Ellis Amdur: „The Real Importance of Reishiki in Koryu“

Rei is not just a bow to be polite, to display one’s sanctimony – rei is a codified set of behaviors to a) not give offense to armed individuals who, if offended, may not only be a danger to you, but to the cause that you are allied b) to properly handle weaponry so that it is safely managed, both in your own hands, and in passing it on to another person.

One’s behavior is determined by that of one’s instructor – if he or she is relaxed, so, too, you should be. But in the fraction of a moment that the instructor is focused, serious or otherwise in kamae,  you should flow into the same state without hesitation – indeed, without conscious intent. You have failed – absolutely – if your instructor is focused and you are still joking or otherwise casual.

If the instructor indicates something, it is always important. You shouldn’t need explanations for everything, or even direct orders. If the instructor, for example, states, “It’s a good idea to be further apart when the kata start” – this should become an obsession! You should never be corrected on this again.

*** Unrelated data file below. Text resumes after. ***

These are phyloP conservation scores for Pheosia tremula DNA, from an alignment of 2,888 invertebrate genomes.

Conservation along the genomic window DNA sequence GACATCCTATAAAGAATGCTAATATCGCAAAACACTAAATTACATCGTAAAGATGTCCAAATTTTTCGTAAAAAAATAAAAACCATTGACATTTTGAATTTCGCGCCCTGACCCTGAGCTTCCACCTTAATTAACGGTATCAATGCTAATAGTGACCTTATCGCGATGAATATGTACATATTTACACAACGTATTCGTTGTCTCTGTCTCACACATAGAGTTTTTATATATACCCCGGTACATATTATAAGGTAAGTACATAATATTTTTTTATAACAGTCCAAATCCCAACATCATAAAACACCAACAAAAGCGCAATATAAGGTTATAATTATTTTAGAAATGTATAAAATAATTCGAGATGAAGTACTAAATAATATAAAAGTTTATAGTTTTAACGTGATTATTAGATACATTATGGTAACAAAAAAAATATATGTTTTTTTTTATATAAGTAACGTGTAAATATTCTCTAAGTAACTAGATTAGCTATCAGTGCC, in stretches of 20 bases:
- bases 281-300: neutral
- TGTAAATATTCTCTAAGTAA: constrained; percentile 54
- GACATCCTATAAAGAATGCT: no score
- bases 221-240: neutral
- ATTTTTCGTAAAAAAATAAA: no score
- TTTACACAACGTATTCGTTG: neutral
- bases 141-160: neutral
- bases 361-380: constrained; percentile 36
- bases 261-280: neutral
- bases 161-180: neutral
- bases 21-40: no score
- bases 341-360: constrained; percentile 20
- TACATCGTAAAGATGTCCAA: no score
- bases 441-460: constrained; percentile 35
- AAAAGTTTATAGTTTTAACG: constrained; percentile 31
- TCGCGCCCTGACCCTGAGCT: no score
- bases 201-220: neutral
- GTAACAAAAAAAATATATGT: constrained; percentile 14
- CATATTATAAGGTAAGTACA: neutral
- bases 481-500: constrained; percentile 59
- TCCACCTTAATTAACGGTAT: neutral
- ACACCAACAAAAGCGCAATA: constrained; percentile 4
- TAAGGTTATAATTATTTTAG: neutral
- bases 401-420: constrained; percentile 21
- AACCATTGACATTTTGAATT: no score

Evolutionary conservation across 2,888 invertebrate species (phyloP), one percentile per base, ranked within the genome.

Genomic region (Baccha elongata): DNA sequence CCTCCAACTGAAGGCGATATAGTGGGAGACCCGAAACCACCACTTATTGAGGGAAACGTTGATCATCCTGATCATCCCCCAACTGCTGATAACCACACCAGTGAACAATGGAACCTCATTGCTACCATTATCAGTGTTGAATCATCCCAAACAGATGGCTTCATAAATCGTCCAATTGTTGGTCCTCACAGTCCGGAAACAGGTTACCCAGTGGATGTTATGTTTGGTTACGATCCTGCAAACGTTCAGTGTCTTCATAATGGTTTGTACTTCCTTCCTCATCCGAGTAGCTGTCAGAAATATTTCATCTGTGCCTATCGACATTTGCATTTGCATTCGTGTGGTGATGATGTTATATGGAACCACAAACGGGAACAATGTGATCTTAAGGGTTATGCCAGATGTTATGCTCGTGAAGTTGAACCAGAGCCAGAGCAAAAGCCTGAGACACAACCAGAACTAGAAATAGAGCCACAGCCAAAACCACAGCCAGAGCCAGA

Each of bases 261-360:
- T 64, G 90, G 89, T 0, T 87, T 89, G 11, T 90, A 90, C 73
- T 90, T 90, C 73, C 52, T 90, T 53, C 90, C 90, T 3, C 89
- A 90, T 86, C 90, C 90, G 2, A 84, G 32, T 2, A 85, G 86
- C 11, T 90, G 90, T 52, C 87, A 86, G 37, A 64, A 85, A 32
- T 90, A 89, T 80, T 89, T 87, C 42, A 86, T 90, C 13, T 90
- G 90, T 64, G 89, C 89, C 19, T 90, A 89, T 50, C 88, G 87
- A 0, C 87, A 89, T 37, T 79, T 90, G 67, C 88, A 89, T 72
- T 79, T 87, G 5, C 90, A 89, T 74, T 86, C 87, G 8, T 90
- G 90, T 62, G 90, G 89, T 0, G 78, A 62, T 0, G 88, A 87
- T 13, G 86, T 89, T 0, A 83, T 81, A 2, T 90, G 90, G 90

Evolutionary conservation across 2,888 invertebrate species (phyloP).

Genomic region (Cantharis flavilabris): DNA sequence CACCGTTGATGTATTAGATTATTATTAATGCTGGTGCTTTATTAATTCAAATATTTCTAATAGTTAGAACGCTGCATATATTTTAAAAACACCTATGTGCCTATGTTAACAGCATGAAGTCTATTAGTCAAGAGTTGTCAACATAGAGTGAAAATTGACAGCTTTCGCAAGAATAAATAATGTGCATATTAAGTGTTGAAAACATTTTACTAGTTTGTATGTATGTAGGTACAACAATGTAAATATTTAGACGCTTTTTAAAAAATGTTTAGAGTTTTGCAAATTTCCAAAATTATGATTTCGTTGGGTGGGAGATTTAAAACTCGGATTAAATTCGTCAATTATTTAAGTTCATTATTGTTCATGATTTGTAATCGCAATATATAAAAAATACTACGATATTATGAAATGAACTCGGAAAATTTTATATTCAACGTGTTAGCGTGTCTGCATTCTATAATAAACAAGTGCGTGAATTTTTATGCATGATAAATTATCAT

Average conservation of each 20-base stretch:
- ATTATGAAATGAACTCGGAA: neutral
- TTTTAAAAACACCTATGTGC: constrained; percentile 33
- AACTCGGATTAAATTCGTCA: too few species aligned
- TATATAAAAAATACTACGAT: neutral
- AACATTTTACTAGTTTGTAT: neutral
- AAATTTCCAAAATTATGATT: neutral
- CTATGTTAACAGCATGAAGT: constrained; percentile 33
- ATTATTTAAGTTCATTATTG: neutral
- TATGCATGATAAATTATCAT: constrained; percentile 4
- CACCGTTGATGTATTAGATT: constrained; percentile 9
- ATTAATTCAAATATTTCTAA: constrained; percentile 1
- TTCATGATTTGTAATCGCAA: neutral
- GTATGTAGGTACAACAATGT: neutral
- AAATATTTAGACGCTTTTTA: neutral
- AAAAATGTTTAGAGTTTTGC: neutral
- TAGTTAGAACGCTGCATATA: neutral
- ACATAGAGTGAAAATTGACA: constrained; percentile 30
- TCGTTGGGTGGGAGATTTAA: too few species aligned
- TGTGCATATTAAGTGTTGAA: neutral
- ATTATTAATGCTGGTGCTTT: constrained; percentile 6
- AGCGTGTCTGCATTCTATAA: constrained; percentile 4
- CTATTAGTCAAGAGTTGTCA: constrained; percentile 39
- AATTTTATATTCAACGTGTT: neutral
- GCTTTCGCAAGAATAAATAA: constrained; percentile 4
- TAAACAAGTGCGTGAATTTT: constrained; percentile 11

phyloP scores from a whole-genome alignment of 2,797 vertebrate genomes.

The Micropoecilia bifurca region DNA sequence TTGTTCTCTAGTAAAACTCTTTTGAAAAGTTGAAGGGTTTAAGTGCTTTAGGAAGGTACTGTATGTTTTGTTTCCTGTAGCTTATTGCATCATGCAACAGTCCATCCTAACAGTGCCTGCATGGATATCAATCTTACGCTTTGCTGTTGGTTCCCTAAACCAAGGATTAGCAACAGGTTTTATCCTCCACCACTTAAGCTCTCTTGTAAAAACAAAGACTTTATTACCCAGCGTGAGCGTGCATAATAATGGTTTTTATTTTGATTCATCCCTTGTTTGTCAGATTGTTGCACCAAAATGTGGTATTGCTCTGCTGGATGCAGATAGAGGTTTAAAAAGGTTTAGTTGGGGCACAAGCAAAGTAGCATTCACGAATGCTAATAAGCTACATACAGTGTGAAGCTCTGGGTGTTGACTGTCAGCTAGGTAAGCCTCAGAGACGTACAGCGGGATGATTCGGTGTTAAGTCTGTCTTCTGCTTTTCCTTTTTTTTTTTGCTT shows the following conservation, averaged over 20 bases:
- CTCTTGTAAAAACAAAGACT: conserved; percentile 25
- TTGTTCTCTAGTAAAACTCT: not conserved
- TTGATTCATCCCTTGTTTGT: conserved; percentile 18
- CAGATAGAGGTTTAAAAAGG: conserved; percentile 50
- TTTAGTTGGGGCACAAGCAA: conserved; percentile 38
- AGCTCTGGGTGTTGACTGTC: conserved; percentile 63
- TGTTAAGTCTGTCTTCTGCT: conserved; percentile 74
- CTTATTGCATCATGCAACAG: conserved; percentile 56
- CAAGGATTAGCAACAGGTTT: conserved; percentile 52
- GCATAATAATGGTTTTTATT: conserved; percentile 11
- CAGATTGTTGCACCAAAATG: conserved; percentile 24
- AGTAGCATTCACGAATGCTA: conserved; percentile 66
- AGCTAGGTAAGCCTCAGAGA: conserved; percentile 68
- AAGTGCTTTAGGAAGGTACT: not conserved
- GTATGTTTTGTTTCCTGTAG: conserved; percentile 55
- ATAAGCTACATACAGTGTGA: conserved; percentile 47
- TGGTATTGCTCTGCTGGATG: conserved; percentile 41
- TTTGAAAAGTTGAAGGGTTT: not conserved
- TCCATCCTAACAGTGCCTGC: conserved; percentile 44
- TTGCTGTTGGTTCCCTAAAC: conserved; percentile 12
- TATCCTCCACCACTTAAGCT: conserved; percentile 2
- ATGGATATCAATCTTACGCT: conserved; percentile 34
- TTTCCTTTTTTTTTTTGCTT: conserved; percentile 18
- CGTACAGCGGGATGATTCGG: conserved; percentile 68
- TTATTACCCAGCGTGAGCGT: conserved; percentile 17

Weapons handling. I have seen people hand a bokken over to another person grasping it by the blade; I’ve seen people untangle the chain of the kusarigama (admittedly an unwieldy instrument) clasping the blade in the crook of the arm or hanging the blade on their shoulder or neck; I’ve seen people casually stand with their hand on the blade of the naginata. The blade edge should not touch your flesh. Ever! I’ve seen people propping themselves up with the tip of the sword on the ground like a cane.  I have seen people casually stepping over weapons on the floor.  My question: Are you doing stick-fighting with oddly shaped pieces of wood, or are you doing kenjutsu? Naginatajutsu? Kusarigamajutsu?

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